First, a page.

At a time when movie theaters can’t open, how do you create the moviegoing experience? It isn’t easy.
In-person movie premieres were put on hold 10 months ago, as many theaters closed (temporarily, we all hope) out of caution over the spread of coronavirus. One highly anticipated film, “A Quiet Place Part II,” even had a splashy premiere in New York City last March, mere days before the city lockdown was implemented. Still unreleased, it’s now slated to open this April.
As some theaters opened around the country, with social distancing measures in place, film premieres moved along with so many other events into a virtual space. Meanwhile, studios and audiences found ways to improvise in the new moviegoing reality. In December, “Wonder Woman 1984” scored the biggest opening weekend gross since the pandemic began, thanks in large part to privately-booked multiplex screenings.
Other audiences found even more clever ways to replicate the movie theater – indeed even the movie premiere – experience. Even Hollywood crew members, known for their ingenuity, took things to the next level. David Fincher’s “Mank,” the black-and-white drama about the screenwriter of “Citizen Kane,” wrapped principal photography a few weeks before the COVID outbreak in the U.S., and when the film became available to stream late in 2020 on Netflix, its costume designer Trish Summerville had an idea. She decided to bring a bit of the movie’s Hollywood style and glamour to her own Southern California backyard.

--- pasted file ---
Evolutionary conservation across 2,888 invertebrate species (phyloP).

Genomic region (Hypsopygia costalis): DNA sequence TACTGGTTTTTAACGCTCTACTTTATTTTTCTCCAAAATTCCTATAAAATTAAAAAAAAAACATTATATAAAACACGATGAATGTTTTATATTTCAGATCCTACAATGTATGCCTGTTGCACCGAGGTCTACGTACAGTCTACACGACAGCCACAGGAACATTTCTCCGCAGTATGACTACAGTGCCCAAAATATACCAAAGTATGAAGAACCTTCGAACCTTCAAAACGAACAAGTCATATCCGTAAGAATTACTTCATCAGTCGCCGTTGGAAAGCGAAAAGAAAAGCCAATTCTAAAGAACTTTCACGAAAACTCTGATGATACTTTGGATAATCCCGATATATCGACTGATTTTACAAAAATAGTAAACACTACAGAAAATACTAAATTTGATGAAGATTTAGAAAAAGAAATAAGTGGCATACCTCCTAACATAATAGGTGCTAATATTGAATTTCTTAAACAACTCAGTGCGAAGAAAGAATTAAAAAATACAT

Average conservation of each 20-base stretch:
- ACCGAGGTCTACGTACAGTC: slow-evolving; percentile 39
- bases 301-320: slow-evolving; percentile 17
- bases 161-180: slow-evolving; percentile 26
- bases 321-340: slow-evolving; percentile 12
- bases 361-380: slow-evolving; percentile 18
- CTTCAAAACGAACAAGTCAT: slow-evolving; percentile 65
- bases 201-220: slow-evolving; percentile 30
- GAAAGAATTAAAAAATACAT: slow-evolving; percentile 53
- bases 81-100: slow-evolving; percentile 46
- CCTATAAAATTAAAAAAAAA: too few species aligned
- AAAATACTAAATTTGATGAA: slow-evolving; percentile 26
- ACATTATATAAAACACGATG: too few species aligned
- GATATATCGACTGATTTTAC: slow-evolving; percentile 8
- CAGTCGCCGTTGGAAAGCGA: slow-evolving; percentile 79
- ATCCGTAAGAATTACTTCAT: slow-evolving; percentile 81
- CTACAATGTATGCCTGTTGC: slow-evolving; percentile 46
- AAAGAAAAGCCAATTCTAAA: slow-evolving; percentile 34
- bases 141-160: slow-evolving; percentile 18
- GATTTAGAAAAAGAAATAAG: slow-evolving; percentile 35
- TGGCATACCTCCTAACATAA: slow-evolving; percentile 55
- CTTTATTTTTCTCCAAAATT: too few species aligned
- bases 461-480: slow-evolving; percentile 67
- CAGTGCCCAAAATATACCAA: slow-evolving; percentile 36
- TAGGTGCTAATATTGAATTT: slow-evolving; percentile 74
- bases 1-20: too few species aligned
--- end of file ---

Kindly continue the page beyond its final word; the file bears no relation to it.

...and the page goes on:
“The night that ‘Mank’ premiered, we got a projector and hung a big sheet in between two banana trees in the backyard,” Summerville explained to TheWrap. “So that we could actually see it and experience it. We got popcorn and champagne and watched this great film about Hollywood, with palm trees all around us.”
Summerville, whose credits include “The Hunger Games: Catching Fire” and Fincher’s “The Girl With the Dragon Tattoo” (“I don’t seem to get the easy ones,” she said with a laugh), posted a striking shot from the evening on her Instagram account — with the film’s opening title reflected on a glassy pool surface, backgrounded by a dark lavender sky.
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Summerville credits her wife, actress Lauren Glazier (“Mindhunter”), with the DIY grandeur of the scene. “She’s really good with setting up scales, so she got the projector and the screen and said, ‘Let’s do this right.'” On Summerville’s Instagram post, Glazier duly commented with lightning, fire, and heart emojis, and an all-caps, F-bomb laced exclamation of praise for her spouse.
They were joined by three other friends, Summerville said, including a onetime assistant director. “She’s a friend of ours who’s a timeless woman and a big Fincher fan. And then we all socially distanced in the backyard for the movie. Everyone brought their own cups for the champagne.”
Summerville’s rich and imaginative costume design for “Mank” has put her name near the top of experts’ lists in the awards conversation, as the season progresses towards April’s Oscars. (The eligibility period spans from January 2020 to February 28, 2021.) This personal screening experience, Summerville said, buoyed her feelings about cinema itself. “I still remember how exhilarated I felt after seeing [Fincher’s] ‘The Social Network’ in a movie theater for the first time, and that was ten years ago now. ‘Mank’ is really a timeless film and it meant to watch it up on a screen, even in our backyard.”